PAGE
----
Brownback highlights some positive news; provides some thoughts on K-12 funding, economy woes

When you’re enclosed in the Statehouse on a full-time basis, it’s easy to get consumed by it all, and it’s often hard to see a world beyond the partisanship, the budget shortfalls and whatever else that may constitute the Scandal of the Day.

So in fairness, Gov. Sam Brownback may have done the Statehouse press corps a service Friday morning by opening and closing a press conference by redirecting reporters’ attention to a few things going on outside the building that many people might find positive and interesting.

That doesn’t mean there weren’t plenty of questions about the current budget situation, the prospect of a costly Supreme Court order on school finance, or the true condition of Kansas highways.

But this reporter is willing to admit it was kind of refreshing to hear that despite all of its budget woes, the people of Kansas – with or without state government’s help – are still capable of doing some pretty cool things, like developing a 117-mile Flint Hills Trail, which will eventually stretch between Herrington and Osawatomie.

“It’s been worked on for a number of years by different volunteer groups, different segments of it, but we’re getting it built up to a high-quality hiking, biking, horseback riding trail,” Brownback said, reporting that he’d just visited one segment of the trail. “This is a nice trail. I believe when we’re done with this, it will compete with, and be better than, the Katy Trail in Missouri.”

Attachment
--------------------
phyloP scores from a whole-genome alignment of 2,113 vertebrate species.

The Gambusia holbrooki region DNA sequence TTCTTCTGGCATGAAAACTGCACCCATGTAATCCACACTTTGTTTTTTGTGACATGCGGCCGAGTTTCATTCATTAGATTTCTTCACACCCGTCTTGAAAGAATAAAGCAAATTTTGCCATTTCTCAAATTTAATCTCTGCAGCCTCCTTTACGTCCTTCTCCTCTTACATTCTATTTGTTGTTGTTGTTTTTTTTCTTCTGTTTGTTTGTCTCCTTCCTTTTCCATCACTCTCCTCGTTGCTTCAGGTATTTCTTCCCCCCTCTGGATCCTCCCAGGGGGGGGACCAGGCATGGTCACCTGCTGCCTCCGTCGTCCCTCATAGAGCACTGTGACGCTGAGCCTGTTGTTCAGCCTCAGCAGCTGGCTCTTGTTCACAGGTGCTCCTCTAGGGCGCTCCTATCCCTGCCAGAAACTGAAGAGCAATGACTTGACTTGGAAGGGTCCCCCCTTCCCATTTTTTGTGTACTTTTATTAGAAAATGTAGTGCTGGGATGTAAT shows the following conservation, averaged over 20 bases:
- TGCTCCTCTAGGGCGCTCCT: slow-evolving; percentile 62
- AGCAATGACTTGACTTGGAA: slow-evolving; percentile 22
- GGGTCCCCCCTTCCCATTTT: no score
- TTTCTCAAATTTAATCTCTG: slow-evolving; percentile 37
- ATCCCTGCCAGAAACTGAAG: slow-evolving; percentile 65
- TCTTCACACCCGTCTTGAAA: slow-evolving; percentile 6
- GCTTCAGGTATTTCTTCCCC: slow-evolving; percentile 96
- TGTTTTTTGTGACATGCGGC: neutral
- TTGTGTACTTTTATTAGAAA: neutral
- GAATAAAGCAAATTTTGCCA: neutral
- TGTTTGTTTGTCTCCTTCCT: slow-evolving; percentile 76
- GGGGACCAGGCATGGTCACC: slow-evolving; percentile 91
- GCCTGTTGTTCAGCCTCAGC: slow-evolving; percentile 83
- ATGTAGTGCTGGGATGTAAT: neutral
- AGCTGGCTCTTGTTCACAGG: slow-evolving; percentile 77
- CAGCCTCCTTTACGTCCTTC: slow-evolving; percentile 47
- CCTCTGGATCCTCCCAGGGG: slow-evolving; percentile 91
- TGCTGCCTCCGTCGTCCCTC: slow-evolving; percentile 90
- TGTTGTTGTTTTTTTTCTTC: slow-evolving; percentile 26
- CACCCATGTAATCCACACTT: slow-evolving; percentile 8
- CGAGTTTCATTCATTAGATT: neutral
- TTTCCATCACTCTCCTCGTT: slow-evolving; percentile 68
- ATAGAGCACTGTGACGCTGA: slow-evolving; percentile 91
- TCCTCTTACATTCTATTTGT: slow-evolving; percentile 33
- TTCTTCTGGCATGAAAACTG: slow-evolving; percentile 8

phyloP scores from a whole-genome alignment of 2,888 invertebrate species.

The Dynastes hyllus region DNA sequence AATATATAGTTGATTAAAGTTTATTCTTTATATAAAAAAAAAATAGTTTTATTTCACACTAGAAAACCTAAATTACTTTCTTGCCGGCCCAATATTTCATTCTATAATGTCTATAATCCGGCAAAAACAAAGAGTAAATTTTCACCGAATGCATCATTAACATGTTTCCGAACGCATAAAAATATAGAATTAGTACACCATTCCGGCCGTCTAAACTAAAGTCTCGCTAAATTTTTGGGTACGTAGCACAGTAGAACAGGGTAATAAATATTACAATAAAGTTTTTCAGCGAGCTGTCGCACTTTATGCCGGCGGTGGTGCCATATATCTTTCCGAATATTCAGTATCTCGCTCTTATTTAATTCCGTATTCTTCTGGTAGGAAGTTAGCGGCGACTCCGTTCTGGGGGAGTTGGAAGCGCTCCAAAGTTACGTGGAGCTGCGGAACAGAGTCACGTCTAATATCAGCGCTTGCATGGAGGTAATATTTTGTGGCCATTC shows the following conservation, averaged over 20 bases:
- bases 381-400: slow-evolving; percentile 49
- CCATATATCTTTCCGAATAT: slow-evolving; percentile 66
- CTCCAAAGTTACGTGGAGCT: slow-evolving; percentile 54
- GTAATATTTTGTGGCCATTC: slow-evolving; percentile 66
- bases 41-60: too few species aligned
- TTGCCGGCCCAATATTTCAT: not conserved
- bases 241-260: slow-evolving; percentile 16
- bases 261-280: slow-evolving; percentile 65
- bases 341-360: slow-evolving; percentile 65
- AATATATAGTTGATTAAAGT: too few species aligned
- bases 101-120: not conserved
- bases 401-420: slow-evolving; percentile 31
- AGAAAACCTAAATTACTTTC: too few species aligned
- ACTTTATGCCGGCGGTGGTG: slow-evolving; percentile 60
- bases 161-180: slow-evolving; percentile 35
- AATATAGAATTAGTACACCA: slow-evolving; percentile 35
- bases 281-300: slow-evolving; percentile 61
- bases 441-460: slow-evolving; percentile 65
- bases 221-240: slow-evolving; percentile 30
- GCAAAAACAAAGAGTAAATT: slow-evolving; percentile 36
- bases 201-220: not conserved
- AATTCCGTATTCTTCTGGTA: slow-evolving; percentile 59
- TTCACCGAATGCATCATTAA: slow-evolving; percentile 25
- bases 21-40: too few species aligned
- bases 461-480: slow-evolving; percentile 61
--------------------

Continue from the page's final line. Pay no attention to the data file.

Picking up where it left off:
He also mentioned that as of now, nearly 24 percent of all the electricity generated in Kansas is coming from renewable sources, mostly wind but also including some solar, which is far more than the original Renewable Portfolio Standard goal of 20 percent by 2020. And on particularly bright, windy days like the ones we’ve had lately, the number can run as high as 30 percent.

Brownback also tried to highlight the condition of Kansas highways, which is a subject of much dispute around the Statehouse. He pointed to a recent report that ranked Kansas third in the nation for the overall quality of its highway system.

But reporters quickly bristled at that, as most did when the report came out in September, because it was based on 2013 data, and the study was conducted by the Reason Foundation, a self-described libertarian think tank that is funded in part by various Koch family foundations. And what the report actually said wasn’t that Kansas had the third “best” highways, but rather third most “cost effective,” which is still a nice thing, but not the same thing.

Questions, however, quickly turned to other matters, such as whether he will propose a 5-percent budget cut next year and, if so, where the axe will fall.

Brownback’s budget office had earlier instructed agencies to include in their budget proposals contingency plans for a 5-percent cut in the upcoming fiscal year. Then he instructed them not to release those documents to the media. Later, his budget director Shawn Sullivan announced that the governor would not propose any “across-the-board” budget cuts next year, leaving open the possibility that there could be deep, but targeted cuts throughout state government.